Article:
Taylor Dinerman, in the Wall Street Journal, commemorates Heinlein’s centenary.
When one looks at the great technological revolutions that have shaped our lives over the past 50 years, more often than not one finds that the men and women behind them were avid consumers of what used to be considered no more than adolescent trash. As Arthur C. Clarke put it: “Almost every good scientist I know has read science fiction.” And the greatest writer who produced them was Robert Anson Heinlein, born in Butler, Mo., 100 years ago this month. …
Robert A. Heinlein, who died in 1988, lived a life inspired by two great loves. One was America and its promise of freedom. As one of his characters put it: “Your country has a system free enough to let heroes work at their trade. It should last a long time–unless its looseness is destroyed from the inside.” And he loved and admired women–not just his wife, Virginia, who provided the model for the many strong-minded and highly competent females who populate his stories, but all of womankind. “Some people disparage the female form divine, sex is too good for them; they should have been oysters.”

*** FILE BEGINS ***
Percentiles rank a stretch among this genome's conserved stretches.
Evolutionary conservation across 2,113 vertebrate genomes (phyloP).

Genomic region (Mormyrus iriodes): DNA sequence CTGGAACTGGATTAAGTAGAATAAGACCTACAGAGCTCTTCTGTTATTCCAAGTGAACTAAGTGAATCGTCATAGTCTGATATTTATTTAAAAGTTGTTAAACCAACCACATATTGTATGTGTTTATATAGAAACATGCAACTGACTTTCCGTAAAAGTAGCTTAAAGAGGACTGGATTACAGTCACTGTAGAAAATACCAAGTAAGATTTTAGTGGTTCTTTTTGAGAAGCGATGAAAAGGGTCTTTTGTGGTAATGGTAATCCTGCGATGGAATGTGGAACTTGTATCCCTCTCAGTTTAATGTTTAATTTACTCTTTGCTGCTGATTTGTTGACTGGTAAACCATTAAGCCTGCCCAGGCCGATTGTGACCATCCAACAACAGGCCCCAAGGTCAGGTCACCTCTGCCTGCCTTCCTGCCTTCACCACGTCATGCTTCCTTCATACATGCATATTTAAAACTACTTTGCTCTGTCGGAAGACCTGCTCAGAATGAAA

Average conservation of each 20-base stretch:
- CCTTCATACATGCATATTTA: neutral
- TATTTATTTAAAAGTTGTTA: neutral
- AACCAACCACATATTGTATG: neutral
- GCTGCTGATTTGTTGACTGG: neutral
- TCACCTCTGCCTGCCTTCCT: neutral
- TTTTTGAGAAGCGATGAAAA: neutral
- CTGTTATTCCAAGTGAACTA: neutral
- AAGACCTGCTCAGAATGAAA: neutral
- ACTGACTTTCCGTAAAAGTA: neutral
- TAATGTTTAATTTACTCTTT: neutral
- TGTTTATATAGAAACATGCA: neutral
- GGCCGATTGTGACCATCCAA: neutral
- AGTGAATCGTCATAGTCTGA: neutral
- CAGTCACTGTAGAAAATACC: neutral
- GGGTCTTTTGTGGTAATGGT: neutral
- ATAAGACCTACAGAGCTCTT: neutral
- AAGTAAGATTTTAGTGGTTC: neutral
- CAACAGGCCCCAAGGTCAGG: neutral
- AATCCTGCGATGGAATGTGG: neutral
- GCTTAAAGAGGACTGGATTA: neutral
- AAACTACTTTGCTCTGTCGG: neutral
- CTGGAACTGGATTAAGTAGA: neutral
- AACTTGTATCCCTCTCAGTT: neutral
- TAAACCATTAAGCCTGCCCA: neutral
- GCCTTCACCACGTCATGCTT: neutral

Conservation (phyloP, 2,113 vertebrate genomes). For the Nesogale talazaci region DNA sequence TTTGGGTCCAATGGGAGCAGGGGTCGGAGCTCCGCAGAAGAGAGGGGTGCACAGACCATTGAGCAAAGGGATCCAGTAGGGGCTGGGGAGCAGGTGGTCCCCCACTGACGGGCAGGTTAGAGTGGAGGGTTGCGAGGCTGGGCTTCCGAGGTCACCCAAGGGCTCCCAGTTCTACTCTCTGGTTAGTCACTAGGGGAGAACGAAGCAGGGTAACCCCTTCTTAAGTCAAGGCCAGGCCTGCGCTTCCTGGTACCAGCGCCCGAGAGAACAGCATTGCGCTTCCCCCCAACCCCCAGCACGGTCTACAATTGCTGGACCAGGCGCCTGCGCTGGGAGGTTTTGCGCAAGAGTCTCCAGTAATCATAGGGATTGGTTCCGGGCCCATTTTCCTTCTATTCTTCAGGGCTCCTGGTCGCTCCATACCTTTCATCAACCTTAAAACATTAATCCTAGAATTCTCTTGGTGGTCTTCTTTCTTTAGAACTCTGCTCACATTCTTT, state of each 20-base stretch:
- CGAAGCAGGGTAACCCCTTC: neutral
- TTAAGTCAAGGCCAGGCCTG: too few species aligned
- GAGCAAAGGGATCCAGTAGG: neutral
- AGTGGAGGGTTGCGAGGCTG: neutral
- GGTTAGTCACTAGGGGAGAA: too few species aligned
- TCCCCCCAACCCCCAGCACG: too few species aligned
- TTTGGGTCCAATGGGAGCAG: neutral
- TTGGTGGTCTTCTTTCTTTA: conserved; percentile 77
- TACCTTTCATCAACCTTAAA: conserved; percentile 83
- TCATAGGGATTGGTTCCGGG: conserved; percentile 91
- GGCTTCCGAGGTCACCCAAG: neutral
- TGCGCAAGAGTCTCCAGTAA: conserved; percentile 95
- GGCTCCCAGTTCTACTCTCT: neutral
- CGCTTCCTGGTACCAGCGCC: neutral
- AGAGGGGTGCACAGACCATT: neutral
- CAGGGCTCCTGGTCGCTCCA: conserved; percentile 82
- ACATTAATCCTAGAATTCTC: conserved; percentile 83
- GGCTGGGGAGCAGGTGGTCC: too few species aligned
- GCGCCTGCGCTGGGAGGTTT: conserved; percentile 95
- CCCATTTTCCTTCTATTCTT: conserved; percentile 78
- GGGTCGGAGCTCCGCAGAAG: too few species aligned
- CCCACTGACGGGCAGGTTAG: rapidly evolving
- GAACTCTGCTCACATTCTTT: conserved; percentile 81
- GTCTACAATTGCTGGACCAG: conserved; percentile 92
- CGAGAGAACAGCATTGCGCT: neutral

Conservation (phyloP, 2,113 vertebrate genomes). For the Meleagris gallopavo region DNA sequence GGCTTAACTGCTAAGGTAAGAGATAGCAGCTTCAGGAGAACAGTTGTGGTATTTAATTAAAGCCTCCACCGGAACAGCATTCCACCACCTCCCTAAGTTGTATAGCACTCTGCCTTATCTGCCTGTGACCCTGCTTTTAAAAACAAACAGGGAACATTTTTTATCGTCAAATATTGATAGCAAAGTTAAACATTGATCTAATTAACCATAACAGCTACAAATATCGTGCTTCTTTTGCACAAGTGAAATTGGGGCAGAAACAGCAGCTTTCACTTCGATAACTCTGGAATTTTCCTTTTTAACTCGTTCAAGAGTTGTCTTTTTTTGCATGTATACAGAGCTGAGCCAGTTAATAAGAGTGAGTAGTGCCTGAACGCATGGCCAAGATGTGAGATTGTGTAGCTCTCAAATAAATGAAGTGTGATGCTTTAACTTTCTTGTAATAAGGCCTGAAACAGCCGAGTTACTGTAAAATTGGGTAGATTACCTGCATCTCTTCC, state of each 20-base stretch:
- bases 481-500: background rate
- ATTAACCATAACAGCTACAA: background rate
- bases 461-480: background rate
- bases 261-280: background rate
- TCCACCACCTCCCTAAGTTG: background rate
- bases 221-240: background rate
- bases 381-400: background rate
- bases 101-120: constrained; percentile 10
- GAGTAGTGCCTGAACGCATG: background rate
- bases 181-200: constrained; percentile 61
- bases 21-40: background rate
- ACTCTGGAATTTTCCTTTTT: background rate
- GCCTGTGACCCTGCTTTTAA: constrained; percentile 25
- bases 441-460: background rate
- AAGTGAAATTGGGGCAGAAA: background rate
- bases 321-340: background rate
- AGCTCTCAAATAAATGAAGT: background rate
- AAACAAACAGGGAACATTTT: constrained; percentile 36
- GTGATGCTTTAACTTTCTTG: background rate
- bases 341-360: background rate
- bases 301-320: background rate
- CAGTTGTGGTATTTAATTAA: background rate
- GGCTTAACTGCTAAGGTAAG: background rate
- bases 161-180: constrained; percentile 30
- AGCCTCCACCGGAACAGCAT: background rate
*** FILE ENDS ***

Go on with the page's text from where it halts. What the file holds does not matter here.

In another hundred years, it will be interesting to see if the nuclear-powered spaceships and other technological marvels he predicted are with us. But nothing in his legacy will be more important than the spirit of liberty he championed and his belief that “this hairless embryo with the aching oversized brain case and the opposable thumb, this animal barely up from the apes will endure. Will endure and spread out to the stars and beyond, carrying with him his honesty and his insatiable curiosity, his unlimited courage and his noble essential decency.”